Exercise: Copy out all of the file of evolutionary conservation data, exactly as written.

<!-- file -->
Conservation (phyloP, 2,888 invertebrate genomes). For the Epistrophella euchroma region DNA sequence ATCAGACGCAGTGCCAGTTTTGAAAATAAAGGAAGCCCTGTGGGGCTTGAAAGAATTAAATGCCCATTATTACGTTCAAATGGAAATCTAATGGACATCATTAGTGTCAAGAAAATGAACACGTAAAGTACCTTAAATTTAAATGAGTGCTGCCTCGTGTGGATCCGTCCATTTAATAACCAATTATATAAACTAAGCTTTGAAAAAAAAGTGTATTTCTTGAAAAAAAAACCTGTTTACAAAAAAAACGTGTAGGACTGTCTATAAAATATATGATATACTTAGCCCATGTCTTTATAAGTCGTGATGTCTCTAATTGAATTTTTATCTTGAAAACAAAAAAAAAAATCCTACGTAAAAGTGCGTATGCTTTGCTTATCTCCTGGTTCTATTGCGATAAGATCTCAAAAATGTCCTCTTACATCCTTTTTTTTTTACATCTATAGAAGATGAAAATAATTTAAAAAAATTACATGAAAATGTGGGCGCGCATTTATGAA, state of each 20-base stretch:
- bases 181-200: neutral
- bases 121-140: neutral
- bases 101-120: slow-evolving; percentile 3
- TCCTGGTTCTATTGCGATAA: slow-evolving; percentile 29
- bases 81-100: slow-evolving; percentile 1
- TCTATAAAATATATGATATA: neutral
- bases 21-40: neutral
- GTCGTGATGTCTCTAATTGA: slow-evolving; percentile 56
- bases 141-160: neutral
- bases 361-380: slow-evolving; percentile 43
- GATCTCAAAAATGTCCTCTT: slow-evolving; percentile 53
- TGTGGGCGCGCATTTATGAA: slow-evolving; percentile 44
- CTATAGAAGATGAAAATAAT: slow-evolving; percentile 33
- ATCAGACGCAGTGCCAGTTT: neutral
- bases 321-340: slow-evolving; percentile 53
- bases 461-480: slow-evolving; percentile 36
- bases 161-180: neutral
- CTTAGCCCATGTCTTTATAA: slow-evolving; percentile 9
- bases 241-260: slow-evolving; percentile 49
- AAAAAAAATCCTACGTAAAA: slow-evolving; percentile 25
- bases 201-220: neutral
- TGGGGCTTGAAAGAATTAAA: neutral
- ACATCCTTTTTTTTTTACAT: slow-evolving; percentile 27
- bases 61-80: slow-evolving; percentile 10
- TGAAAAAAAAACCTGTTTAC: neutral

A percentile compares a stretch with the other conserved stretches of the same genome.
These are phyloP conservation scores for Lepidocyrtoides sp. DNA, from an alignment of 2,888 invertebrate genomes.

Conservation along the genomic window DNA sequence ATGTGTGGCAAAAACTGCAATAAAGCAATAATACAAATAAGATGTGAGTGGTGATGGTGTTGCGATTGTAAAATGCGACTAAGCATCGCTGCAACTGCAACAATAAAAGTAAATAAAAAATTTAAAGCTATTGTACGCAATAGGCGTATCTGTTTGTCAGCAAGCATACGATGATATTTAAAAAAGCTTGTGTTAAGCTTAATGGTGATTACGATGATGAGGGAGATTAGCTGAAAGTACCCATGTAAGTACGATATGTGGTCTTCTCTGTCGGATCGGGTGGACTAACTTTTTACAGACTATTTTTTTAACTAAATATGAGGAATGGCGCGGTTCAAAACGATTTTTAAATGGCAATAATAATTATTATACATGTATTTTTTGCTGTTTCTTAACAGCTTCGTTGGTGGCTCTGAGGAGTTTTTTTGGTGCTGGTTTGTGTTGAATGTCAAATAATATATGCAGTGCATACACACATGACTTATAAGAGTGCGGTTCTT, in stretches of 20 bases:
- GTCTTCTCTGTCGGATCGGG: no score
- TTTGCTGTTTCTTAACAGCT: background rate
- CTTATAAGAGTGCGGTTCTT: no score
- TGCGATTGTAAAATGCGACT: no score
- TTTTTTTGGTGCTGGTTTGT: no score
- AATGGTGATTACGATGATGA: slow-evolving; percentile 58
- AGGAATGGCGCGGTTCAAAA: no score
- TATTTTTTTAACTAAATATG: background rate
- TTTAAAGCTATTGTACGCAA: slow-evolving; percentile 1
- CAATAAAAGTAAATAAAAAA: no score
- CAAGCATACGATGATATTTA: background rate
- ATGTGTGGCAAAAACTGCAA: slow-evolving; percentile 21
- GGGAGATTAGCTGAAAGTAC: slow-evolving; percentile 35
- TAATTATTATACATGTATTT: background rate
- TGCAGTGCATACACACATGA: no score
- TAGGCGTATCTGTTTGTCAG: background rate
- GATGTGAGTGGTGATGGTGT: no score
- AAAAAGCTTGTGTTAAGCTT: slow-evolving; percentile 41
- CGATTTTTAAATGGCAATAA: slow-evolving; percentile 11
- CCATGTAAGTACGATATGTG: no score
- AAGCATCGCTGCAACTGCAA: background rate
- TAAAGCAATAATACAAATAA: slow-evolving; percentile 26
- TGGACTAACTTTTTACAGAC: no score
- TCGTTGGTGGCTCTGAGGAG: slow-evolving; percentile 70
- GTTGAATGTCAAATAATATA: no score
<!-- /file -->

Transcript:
Conservation (phyloP, 2,888 invertebrate genomes). For the Epistrophella euchroma region DNA sequence ATCAGACGCAGTGCCAGTTTTGAAAATAAAGGAAGCCCTGTGGGGCTTGAAAGAATTAAATGCCCATTATTACGTTCAAATGGAAATCTAATGGACATCATTAGTGTCAAGAAAATGAACACGTAAAGTACCTTAAATTTAAATGAGTGCTGCCTCGTGTGGATCCGTCCATTTAATAACCAATTATATAAACTAAGCTTTGAAAAAAAAGTGTATTTCTTGAAAAAAAAACCTGTTTACAAAAAAAACGTGTAGGACTGTCTATAAAATATATGATATACTTAGCCCATGTCTTTATAAGTCGTGATGTCTCTAATTGAATTTTTATCTTGAAAACAAAAAAAAAAATCCTACGTAAAAGTGCGTATGCTTTGCTTATCTCCTGGTTCTATTGCGATAAGATCTCAAAAATGTCCTCTTACATCCTTTTTTTTTTACATCTATAGAAGATGAAAATAATTTAAAAAAATTACATGAAAATGTGGGCGCGCATTTATGAA, state of each 20-base stretch:
- bases 181-200: neutral
- bases 121-140: neutral
- bases 101-120: slow-evolving; percentile 3
- TCCTGGTTCTATTGCGATAA: slow-evolving; percentile 29
- bases 81-100: slow-evolving; percentile 1
- TCTATAAAATATATGATATA: neutral
- bases 21-40: neutral
- GTCGTGATGTCTCTAATTGA: slow-evolving; percentile 56
- bases 141-160: neutral
- bases 361-380: slow-evolving; percentile 43
- GATCTCAAAAATGTCCTCTT: slow-evolving; percentile 53
- TGTGGGCGCGCATTTATGAA: slow-evolving; percentile 44
- CTATAGAAGATGAAAATAAT: slow-evolving; percentile 33
- ATCAGACGCAGTGCCAGTTT: neutral
- bases 321-340: slow-evolving; percentile 53
- bases 461-480: slow-evolving; percentile 36
- bases 161-180: neutral
- CTTAGCCCATGTCTTTATAA: slow-evolving; percentile 9
- bases 241-260: slow-evolving; percentile 49
- AAAAAAAATCCTACGTAAAA: slow-evolving; percentile 25
- bases 201-220: neutral
- TGGGGCTTGAAAGAATTAAA: neutral
- ACATCCTTTTTTTTTTACAT: slow-evolving; percentile 27
- bases 61-80: slow-evolving; percentile 10
- TGAAAAAAAAACCTGTTTAC: neutral

A percentile compares a stretch with the other conserved stretches of the same genome.
These are phyloP conservation scores for Lepidocyrtoides sp. DNA, from an alignment of 2,888 invertebrate genomes.

Conservation along the genomic window DNA sequence ATGTGTGGCAAAAACTGCAATAAAGCAATAATACAAATAAGATGTGAGTGGTGATGGTGTTGCGATTGTAAAATGCGACTAAGCATCGCTGCAACTGCAACAATAAAAGTAAATAAAAAATTTAAAGCTATTGTACGCAATAGGCGTATCTGTTTGTCAGCAAGCATACGATGATATTTAAAAAAGCTTGTGTTAAGCTTAATGGTGATTACGATGATGAGGGAGATTAGCTGAAAGTACCCATGTAAGTACGATATGTGGTCTTCTCTGTCGGATCGGGTGGACTAACTTTTTACAGACTATTTTTTTAACTAAATATGAGGAATGGCGCGGTTCAAAACGATTTTTAAATGGCAATAATAATTATTATACATGTATTTTTTGCTGTTTCTTAACAGCTTCGTTGGTGGCTCTGAGGAGTTTTTTTGGTGCTGGTTTGTGTTGAATGTCAAATAATATATGCAGTGCATACACACATGACTTATAAGAGTGCGGTTCTT, in stretches of 20 bases:
- GTCTTCTCTGTCGGATCGGG: no score
- TTTGCTGTTTCTTAACAGCT: background rate
- CTTATAAGAGTGCGGTTCTT: no score
- TGCGATTGTAAAATGCGACT: no score
- TTTTTTTGGTGCTGGTTTGT: no score
- AATGGTGATTACGATGATGA: slow-evolving; percentile 58
- AGGAATGGCGCGGTTCAAAA: no score
- TATTTTTTTAACTAAATATG: background rate
- TTTAAAGCTATTGTACGCAA: slow-evolving; percentile 1
- CAATAAAAGTAAATAAAAAA: no score
- CAAGCATACGATGATATTTA: background rate
- ATGTGTGGCAAAAACTGCAA: slow-evolving; percentile 21
- GGGAGATTAGCTGAAAGTAC: slow-evolving; percentile 35
- TAATTATTATACATGTATTT: background rate
- TGCAGTGCATACACACATGA: no score
- TAGGCGTATCTGTTTGTCAG: background rate
- GATGTGAGTGGTGATGGTGT: no score
- AAAAAGCTTGTGTTAAGCTT: slow-evolving; percentile 41
- CGATTTTTAAATGGCAATAA: slow-evolving; percentile 11
- CCATGTAAGTACGATATGTG: no score
- AAGCATCGCTGCAACTGCAA: background rate
- TAAAGCAATAATACAAATAA: slow-evolving; percentile 26
- TGGACTAACTTTTTACAGAC: no score
- TCGTTGGTGGCTCTGAGGAG: slow-evolving; percentile 70
- GTTGAATGTCAAATAATATA: no score